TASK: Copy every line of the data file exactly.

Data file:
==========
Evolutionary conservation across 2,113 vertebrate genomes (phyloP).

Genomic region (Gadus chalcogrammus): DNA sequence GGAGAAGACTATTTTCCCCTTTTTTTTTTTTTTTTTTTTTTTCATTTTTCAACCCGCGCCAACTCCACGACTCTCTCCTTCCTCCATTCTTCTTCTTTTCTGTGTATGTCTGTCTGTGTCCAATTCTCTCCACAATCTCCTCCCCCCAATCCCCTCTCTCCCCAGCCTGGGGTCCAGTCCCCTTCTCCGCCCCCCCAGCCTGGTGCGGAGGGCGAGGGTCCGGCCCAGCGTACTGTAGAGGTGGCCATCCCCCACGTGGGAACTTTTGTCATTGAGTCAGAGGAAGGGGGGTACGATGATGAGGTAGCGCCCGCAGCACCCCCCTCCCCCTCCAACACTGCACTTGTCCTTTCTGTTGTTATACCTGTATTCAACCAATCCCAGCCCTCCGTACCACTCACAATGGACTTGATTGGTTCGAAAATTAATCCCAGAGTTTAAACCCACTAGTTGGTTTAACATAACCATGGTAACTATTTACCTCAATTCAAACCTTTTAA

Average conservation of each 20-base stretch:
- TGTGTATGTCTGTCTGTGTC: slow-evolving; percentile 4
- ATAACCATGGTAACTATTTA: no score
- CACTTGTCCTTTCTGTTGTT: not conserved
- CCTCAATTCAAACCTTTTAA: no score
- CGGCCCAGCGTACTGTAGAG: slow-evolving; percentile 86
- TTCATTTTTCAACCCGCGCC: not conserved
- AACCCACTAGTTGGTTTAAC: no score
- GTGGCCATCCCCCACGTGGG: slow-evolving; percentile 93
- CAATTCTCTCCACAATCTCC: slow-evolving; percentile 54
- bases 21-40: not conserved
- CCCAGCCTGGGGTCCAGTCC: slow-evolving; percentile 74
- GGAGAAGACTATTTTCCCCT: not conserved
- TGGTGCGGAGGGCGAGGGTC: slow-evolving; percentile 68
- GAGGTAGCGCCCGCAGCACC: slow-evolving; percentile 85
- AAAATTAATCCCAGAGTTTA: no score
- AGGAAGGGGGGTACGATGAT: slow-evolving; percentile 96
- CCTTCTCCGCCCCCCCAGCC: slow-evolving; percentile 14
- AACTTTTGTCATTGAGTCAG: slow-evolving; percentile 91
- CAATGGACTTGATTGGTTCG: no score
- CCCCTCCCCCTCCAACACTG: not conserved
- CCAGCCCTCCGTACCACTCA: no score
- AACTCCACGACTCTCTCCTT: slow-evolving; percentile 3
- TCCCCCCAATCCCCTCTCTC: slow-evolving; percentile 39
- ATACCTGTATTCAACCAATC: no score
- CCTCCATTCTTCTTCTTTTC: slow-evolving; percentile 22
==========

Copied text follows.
Evolutionary conservation across 2,113 vertebrate genomes (phyloP).

Genomic region (Gadus chalcogrammus): DNA sequence GGAGAAGACTATTTTCCCCTTTTTTTTTTTTTTTTTTTTTTTCATTTTTCAACCCGCGCCAACTCCACGACTCTCTCCTTCCTCCATTCTTCTTCTTTTCTGTGTATGTCTGTCTGTGTCCAATTCTCTCCACAATCTCCTCCCCCCAATCCCCTCTCTCCCCAGCCTGGGGTCCAGTCCCCTTCTCCGCCCCCCCAGCCTGGTGCGGAGGGCGAGGGTCCGGCCCAGCGTACTGTAGAGGTGGCCATCCCCCACGTGGGAACTTTTGTCATTGAGTCAGAGGAAGGGGGGTACGATGATGAGGTAGCGCCCGCAGCACCCCCCTCCCCCTCCAACACTGCACTTGTCCTTTCTGTTGTTATACCTGTATTCAACCAATCCCAGCCCTCCGTACCACTCACAATGGACTTGATTGGTTCGAAAATTAATCCCAGAGTTTAAACCCACTAGTTGGTTTAACATAACCATGGTAACTATTTACCTCAATTCAAACCTTTTAA

Average conservation of each 20-base stretch:
- TGTGTATGTCTGTCTGTGTC: slow-evolving; percentile 4
- ATAACCATGGTAACTATTTA: no score
- CACTTGTCCTTTCTGTTGTT: not conserved
- CCTCAATTCAAACCTTTTAA: no score
- CGGCCCAGCGTACTGTAGAG: slow-evolving; percentile 86
- TTCATTTTTCAACCCGCGCC: not conserved
- AACCCACTAGTTGGTTTAAC: no score
- GTGGCCATCCCCCACGTGGG: slow-evolving; percentile 93
- CAATTCTCTCCACAATCTCC: slow-evolving; percentile 54
- bases 21-40: not conserved
- CCCAGCCTGGGGTCCAGTCC: slow-evolving; percentile 74
- GGAGAAGACTATTTTCCCCT: not conserved
- TGGTGCGGAGGGCGAGGGTC: slow-evolving; percentile 68
- GAGGTAGCGCCCGCAGCACC: slow-evolving; percentile 85
- AAAATTAATCCCAGAGTTTA: no score
- AGGAAGGGGGGTACGATGAT: slow-evolving; percentile 96
- CCTTCTCCGCCCCCCCAGCC: slow-evolving; percentile 14
- AACTTTTGTCATTGAGTCAG: slow-evolving; percentile 91
- CAATGGACTTGATTGGTTCG: no score
- CCCCTCCCCCTCCAACACTG: not conserved
- CCAGCCCTCCGTACCACTCA: no score
- AACTCCACGACTCTCTCCTT: slow-evolving; percentile 3
- TCCCCCCAATCCCCTCTCTC: slow-evolving; percentile 39
- ATACCTGTATTCAACCAATC: no score
- CCTCCATTCTTCTTCTTTTC: slow-evolving; percentile 22